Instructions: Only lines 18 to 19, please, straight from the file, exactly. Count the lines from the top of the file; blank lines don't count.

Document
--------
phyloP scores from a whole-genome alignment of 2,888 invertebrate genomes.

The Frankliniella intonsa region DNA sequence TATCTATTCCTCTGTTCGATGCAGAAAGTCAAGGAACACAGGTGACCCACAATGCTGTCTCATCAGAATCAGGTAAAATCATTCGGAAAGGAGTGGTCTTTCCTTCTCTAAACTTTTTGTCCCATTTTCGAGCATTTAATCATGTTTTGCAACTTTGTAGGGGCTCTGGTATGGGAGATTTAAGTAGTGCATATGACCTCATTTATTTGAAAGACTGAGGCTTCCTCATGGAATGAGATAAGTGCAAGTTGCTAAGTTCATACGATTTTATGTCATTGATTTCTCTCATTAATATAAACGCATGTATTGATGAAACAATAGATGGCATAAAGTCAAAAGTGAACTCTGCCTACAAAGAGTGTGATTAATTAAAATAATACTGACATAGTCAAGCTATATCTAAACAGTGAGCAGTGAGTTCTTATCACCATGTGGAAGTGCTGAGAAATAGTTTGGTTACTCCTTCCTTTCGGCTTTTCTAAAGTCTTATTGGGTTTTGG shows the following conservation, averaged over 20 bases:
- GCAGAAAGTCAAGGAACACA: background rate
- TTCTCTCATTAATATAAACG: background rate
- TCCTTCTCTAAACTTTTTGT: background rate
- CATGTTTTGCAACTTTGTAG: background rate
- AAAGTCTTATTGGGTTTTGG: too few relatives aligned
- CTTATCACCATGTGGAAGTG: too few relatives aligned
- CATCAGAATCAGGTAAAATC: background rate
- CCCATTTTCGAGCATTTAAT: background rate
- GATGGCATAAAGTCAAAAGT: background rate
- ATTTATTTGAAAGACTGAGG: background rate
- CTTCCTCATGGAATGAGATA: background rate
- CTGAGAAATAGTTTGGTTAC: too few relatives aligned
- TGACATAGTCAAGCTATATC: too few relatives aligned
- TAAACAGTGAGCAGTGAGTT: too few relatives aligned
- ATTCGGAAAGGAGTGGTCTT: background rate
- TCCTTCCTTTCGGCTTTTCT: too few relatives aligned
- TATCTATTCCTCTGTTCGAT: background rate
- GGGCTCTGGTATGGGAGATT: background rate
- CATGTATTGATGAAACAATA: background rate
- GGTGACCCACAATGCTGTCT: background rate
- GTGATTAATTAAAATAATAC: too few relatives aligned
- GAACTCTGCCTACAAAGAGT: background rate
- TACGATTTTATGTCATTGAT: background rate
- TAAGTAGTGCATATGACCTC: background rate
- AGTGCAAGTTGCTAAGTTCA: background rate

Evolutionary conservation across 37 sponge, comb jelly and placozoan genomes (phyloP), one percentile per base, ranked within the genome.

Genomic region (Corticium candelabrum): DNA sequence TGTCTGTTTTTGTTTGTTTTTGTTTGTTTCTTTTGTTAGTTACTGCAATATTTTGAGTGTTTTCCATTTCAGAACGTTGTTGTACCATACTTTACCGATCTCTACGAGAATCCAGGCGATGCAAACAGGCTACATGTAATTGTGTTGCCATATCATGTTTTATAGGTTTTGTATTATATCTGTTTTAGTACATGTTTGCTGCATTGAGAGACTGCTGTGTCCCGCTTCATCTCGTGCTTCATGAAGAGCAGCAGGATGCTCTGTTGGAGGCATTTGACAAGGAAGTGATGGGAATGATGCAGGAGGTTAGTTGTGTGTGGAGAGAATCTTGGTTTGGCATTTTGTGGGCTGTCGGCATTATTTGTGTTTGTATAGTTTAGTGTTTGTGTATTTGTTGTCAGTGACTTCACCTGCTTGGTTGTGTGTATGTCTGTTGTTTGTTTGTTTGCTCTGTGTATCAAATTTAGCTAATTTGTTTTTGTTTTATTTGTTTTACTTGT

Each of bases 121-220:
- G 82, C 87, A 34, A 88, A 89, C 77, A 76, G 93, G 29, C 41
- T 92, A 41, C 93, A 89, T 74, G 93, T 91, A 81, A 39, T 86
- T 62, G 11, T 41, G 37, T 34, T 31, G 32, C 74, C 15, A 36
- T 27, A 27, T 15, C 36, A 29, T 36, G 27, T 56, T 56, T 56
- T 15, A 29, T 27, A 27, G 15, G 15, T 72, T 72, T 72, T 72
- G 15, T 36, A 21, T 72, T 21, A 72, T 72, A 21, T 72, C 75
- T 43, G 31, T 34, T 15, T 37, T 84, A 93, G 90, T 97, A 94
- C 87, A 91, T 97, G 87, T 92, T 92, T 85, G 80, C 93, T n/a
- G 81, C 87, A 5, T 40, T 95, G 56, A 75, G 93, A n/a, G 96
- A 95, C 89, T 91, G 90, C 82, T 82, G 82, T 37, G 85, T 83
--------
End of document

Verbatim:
- TCCTTCCTTTCGGCTTTTCT: too few relatives aligned
- TATCTATTCCTCTGTTCGAT: background rate